Confitura 2013 afterthoughts

Confitura, the biggest free-of-charge Java conference in Europe, took place on the 6th of July in Warsaw. TouK’s presence was heavy, with 5 separate talks, all chosen in call for papers, no sponsored bullshit. We were sponsoring deck chairs during the…Confitura, the biggest free-of-charge Java conference in Europe, took place on the 6th of July in Warsaw. TouK’s presence was heavy, with 5 separate talks, all chosen in call for papers, no sponsored bullshit. We were sponsoring deck chairs during the…
Confitura, the biggest free-of-charge Java conference in Europe, took place on the 6th of July in Warsaw. TouK’s presence was heavy, with 5 separate talks, all chosen in call for papers, no sponsored bullshit. We were sponsoring deck chairs during the conference, and beer on the after-party, though. Both were quite popular. Oh, and we had Bartek Zdanowski with TouK Lab, doing funny things with lights, Jenkins, and raspberry-pi.

Last year, together with Tomasz Przybysz, I had a talk about Groovy and Grails. This year I had the pleasure of presenting revised Test Driven Traps.

Now, this wasn’t the same talk I had in Tallinn. In fact, I rewrote most of it, with three major changes.

While at first I was focused on three goals of TDD (security, design, feedback), I’ve noticed that I underestimate the value of communication. The funny thing is, I do use TDD in that manner frequently, it just didn’t appear to me as very important. Which, as an afterthought, was a big mistake.

Perhaps the reason for it, is how people distinguish between TDD, BDD (Behaviour Driven Development) and ATDD (Acceptance Test-Driven Development). I use Spock most of the time, and Spock mixes all three approaches very well. To be quite honest, I’ve been mixing all three of them in every testing tool I ever had. Whether my tests looks more like BDD or ATDD (that is, had more emphasis on communication and specification) depends on the nature of the project, and the nature of my client. Technology is not a problem here. It just used to be more awkward to write down user stories as a tests, in languages which were not as flexible as Groovy.

I had a lot of success using tests as a communication tool. Both internally, with developers, including myself while returning to an old code base, and with external clients. But I also had some failures.

A few months ago, while doing a mobile banking project, I had a session with a domain expert. We were trying to get to the bottom of fees and pricing in a specific payment scenario. While we were siting and talking, I wrote down a simple specification

static Closure fixed = {BigDecimal value -> new FixedFeeAddedCalculator(value: value)}
static Closure percentage = {BigDecimal value -> new PercentageFeeCalculator(value: value)}

def "should calculate fees"() {
        biller.feeCalculator =
        biller.feesForChannels = [new FeePerChannel(channel: Channel.USSD, feeCalculator:]
        biller.feesForPrefixes = [new FeePerPrefix(msisdnPrefix: "123", feeCalculator:]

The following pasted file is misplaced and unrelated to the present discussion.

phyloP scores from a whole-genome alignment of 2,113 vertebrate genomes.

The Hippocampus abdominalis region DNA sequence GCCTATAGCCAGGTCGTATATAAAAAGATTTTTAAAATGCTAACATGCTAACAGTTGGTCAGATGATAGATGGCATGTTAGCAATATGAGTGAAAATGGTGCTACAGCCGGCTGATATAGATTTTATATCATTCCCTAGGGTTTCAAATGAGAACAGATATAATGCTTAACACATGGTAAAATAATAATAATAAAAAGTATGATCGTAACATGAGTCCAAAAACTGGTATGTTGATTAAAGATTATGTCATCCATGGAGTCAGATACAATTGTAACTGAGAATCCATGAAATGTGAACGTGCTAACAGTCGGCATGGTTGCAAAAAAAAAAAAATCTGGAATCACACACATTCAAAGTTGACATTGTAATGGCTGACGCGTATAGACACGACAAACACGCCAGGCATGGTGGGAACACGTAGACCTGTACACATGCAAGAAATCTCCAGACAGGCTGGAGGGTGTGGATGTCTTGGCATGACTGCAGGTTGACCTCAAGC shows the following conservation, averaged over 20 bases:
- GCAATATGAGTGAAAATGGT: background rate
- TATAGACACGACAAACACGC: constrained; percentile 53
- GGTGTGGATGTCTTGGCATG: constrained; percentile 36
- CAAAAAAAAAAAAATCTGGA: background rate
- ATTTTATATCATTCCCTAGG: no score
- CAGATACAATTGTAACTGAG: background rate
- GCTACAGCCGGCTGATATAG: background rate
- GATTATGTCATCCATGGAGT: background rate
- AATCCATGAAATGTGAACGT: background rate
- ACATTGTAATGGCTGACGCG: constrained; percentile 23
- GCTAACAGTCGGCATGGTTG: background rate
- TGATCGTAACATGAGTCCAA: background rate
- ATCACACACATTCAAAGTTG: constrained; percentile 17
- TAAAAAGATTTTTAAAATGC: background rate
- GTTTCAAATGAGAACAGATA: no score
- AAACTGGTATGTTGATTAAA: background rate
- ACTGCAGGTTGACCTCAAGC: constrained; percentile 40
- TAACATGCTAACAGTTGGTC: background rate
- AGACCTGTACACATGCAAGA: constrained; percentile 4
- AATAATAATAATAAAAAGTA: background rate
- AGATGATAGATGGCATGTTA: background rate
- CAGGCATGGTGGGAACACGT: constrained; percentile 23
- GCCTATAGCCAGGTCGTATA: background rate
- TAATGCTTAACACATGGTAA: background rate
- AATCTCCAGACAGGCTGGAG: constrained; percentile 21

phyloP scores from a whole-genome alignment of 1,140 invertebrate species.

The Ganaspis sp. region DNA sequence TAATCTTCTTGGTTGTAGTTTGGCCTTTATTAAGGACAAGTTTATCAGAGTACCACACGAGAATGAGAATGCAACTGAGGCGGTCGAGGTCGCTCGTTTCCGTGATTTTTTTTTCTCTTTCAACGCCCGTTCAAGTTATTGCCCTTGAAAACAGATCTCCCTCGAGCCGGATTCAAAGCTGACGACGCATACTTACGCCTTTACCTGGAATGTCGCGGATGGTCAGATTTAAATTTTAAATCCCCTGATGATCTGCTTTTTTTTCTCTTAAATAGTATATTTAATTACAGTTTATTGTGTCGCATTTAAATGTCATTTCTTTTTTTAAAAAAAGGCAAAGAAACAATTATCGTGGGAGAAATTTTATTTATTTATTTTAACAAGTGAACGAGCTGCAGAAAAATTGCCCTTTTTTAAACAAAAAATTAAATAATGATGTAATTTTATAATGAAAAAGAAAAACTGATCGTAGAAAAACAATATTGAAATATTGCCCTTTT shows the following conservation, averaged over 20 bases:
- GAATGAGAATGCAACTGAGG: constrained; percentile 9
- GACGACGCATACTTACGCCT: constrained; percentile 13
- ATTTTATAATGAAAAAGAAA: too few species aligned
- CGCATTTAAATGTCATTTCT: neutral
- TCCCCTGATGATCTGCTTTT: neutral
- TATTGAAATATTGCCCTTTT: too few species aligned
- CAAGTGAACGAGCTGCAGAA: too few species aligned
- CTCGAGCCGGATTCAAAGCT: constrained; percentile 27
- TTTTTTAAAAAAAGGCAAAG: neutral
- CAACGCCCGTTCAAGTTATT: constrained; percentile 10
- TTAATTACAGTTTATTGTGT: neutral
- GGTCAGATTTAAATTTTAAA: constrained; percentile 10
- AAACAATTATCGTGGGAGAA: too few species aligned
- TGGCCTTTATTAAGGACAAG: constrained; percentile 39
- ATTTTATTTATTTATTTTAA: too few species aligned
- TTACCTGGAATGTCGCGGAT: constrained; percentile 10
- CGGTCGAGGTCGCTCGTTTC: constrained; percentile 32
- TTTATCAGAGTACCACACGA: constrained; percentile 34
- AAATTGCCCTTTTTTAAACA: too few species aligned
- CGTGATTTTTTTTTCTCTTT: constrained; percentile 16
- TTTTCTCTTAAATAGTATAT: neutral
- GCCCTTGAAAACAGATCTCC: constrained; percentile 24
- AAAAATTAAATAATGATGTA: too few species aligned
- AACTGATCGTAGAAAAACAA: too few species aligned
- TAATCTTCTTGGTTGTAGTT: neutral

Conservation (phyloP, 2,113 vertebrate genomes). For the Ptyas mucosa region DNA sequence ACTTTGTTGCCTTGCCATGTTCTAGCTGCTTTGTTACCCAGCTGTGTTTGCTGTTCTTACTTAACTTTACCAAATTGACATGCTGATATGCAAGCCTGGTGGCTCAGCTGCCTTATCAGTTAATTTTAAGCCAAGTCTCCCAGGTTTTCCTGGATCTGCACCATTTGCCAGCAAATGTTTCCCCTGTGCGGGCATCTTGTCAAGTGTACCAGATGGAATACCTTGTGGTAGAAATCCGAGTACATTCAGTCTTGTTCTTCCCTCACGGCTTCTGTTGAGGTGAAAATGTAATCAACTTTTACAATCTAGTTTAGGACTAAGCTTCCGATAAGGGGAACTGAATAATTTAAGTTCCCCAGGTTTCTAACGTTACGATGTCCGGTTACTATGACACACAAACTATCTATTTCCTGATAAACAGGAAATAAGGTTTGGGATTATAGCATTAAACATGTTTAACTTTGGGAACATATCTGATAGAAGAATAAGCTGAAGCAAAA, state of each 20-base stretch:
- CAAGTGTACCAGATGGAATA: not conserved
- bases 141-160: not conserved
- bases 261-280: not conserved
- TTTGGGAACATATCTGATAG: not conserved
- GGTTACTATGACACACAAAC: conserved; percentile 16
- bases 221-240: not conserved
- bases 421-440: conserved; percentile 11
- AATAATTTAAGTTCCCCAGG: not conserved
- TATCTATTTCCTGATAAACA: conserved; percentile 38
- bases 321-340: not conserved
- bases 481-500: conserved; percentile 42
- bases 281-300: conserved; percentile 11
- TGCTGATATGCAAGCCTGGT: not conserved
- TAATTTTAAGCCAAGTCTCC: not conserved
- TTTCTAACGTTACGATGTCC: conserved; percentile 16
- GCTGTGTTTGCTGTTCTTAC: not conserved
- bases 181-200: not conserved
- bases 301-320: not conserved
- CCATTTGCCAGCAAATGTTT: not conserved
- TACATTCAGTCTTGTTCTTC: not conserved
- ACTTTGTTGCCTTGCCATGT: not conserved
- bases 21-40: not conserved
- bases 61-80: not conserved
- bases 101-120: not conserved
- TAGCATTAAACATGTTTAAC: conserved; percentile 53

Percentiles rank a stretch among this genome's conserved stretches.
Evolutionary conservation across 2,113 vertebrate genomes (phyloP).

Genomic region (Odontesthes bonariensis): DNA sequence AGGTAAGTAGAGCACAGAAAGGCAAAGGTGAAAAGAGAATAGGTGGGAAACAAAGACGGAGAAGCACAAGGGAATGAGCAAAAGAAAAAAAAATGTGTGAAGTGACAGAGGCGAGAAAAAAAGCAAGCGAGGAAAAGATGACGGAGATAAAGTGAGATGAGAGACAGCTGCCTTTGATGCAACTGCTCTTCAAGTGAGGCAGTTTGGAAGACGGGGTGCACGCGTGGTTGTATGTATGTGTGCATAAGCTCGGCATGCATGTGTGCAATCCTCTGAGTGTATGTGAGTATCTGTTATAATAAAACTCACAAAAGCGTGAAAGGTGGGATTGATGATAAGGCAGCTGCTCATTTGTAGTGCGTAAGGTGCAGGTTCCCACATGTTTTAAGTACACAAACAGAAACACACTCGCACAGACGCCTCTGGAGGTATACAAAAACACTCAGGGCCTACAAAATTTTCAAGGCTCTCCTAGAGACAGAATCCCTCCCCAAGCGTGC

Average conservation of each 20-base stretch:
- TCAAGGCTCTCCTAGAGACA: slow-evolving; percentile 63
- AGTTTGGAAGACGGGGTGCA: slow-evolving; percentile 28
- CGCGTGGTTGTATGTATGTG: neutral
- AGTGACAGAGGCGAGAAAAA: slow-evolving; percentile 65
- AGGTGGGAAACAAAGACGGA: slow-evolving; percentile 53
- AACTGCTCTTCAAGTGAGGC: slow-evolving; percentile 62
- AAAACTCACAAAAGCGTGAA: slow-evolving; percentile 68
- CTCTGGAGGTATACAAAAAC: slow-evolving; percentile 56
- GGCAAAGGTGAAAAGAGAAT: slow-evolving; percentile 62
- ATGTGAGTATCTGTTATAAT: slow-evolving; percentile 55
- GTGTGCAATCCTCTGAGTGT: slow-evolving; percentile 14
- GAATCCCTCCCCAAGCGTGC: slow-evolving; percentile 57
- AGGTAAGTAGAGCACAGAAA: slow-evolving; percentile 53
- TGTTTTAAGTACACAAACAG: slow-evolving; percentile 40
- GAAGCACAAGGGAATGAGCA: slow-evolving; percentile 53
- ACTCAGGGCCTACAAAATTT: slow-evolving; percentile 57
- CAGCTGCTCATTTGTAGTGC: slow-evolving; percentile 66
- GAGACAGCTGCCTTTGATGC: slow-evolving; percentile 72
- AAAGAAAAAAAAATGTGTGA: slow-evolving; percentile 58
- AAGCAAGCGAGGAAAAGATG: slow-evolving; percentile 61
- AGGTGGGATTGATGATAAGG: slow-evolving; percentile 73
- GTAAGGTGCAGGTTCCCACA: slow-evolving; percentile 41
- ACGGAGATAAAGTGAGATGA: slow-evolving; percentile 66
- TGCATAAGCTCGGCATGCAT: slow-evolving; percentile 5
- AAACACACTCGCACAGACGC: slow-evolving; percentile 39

BillerFees billerFees = biller.calculateFees(productPrice, "1234", Channel.USSD)
    then: + productPrice == totalMoneyPaid
        billerFees.feeForChannel == feeForChannelPaid
        billerFees.feeForPrefix == feeForPrefixPaid
        productPrice | feeForChannel | channelFeeType | feeForPrefix | prefixFeeType | billerFee | billerFeeType || totalMoneyPaid | feeForChannelPaid | feeForPrefixPaid | feeForBillerPaid
        100          | 7             | fixed          | 3            | fixed         | 10        | fixed         || 120            | 7                 | 3                | 10
        100          | 7             | percentage     | 3            | percentage    | 10        | percentage    || 120            | 7                 | 3                | 10
        123.4        | 10            | percentage     | 10           | percentage    | 10        | percentage    || 160.42         | 12.34             | 12.34            | 12.34
        123.45       | 10            | percentage     | 10           | percentage    | 10        | percentage    || 160.47         | 12.34             | 12.34            | 12.34
        123.45       | 10.05         | percentage     | 10.05        | percentage    | 10.05     | percentage    || 160.68         | 12.41             | 12.41            | 12.41
        100.99       | 0.99          | percentage     | 9.99         | percentage    | 0.09      | percentage    || 112.17         | 1                 | 10.09            | 1
        100.99       | 0             | percentage     | 0            | fixed         | 0.01      | percentage    || 101.00         | 0                 | 0                | 0.01
        10           | 0             | fixed          | 0            | fixed         | 100       | fixed         || 110.00         | 0                 | 0                | 100

Those static fields/closures are a little hack, so that I’m able to use something more readable in the ‘where’ clause, than a ‘new’ with the name of the class. After we confirmed, that it looks OK, but we don’t really know whether this is accurate, I just copied the ‘where’ part with a little description, and sent it to the bank for confirmation. It looked pretty much like what the bank likes to send with their requirements. The expert was happy with this, I was happy with this, we’ve had that working for us before.